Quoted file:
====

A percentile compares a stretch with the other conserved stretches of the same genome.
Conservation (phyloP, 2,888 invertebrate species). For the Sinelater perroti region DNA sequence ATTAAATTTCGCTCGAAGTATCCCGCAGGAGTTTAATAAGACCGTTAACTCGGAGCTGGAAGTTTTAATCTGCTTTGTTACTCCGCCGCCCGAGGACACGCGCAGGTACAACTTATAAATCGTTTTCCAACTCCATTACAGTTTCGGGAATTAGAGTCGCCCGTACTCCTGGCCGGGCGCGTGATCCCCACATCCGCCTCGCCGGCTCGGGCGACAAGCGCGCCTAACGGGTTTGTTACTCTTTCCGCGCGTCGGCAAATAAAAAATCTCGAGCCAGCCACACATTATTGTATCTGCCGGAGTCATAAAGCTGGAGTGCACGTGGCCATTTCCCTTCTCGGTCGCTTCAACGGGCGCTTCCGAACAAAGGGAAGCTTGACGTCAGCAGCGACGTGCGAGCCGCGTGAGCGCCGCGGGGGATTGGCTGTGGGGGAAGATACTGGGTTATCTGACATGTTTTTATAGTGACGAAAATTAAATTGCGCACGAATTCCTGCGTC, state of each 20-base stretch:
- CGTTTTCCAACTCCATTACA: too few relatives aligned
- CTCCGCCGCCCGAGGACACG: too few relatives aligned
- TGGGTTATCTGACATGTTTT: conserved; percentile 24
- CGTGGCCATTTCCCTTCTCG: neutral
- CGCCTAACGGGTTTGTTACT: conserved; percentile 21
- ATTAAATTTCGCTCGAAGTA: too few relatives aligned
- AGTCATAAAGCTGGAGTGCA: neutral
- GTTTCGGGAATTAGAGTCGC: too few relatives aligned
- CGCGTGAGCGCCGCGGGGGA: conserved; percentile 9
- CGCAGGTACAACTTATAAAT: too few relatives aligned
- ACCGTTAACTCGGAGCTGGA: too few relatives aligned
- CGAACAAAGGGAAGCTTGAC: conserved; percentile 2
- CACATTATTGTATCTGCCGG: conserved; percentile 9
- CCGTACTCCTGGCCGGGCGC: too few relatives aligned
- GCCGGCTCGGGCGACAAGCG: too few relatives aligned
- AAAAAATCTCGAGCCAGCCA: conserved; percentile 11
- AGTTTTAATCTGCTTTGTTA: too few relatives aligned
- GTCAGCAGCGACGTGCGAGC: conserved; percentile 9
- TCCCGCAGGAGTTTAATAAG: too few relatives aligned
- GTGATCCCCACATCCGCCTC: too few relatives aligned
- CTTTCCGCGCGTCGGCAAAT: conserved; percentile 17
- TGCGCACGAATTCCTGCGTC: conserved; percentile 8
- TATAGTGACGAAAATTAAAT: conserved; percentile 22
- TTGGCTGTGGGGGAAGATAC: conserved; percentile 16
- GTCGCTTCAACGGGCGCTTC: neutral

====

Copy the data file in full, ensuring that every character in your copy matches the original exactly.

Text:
A percentile compares a stretch with the other conserved stretches of the same genome.
Conservation (phyloP, 2,888 invertebrate species). For the Sinelater perroti region DNA sequence ATTAAATTTCGCTCGAAGTATCCCGCAGGAGTTTAATAAGACCGTTAACTCGGAGCTGGAAGTTTTAATCTGCTTTGTTACTCCGCCGCCCGAGGACACGCGCAGGTACAACTTATAAATCGTTTTCCAACTCCATTACAGTTTCGGGAATTAGAGTCGCCCGTACTCCTGGCCGGGCGCGTGATCCCCACATCCGCCTCGCCGGCTCGGGCGACAAGCGCGCCTAACGGGTTTGTTACTCTTTCCGCGCGTCGGCAAATAAAAAATCTCGAGCCAGCCACACATTATTGTATCTGCCGGAGTCATAAAGCTGGAGTGCACGTGGCCATTTCCCTTCTCGGTCGCTTCAACGGGCGCTTCCGAACAAAGGGAAGCTTGACGTCAGCAGCGACGTGCGAGCCGCGTGAGCGCCGCGGGGGATTGGCTGTGGGGGAAGATACTGGGTTATCTGACATGTTTTTATAGTGACGAAAATTAAATTGCGCACGAATTCCTGCGTC, state of each 20-base stretch:
- CGTTTTCCAACTCCATTACA: too few relatives aligned
- CTCCGCCGCCCGAGGACACG: too few relatives aligned
- TGGGTTATCTGACATGTTTT: conserved; percentile 24
- CGTGGCCATTTCCCTTCTCG: neutral
- CGCCTAACGGGTTTGTTACT: conserved; percentile 21
- ATTAAATTTCGCTCGAAGTA: too few relatives aligned
- AGTCATAAAGCTGGAGTGCA: neutral
- GTTTCGGGAATTAGAGTCGC: too few relatives aligned
- CGCGTGAGCGCCGCGGGGGA: conserved; percentile 9
- CGCAGGTACAACTTATAAAT: too few relatives aligned
- ACCGTTAACTCGGAGCTGGA: too few relatives aligned
- CGAACAAAGGGAAGCTTGAC: conserved; percentile 2
- CACATTATTGTATCTGCCGG: conserved; percentile 9
- CCGTACTCCTGGCCGGGCGC: too few relatives aligned
- GCCGGCTCGGGCGACAAGCG: too few relatives aligned
- AAAAAATCTCGAGCCAGCCA: conserved; percentile 11
- AGTTTTAATCTGCTTTGTTA: too few relatives aligned
- GTCAGCAGCGACGTGCGAGC: conserved; percentile 9
- TCCCGCAGGAGTTTAATAAG: too few relatives aligned
- GTGATCCCCACATCCGCCTC: too few relatives aligned
- CTTTCCGCGCGTCGGCAAAT: conserved; percentile 17
- TGCGCACGAATTCCTGCGTC: conserved; percentile 8
- TATAGTGACGAAAATTAAAT: conserved; percentile 22
- TTGGCTGTGGGGGAAGATAC: conserved; percentile 16
- GTCGCTTCAACGGGCGCTTC: neutral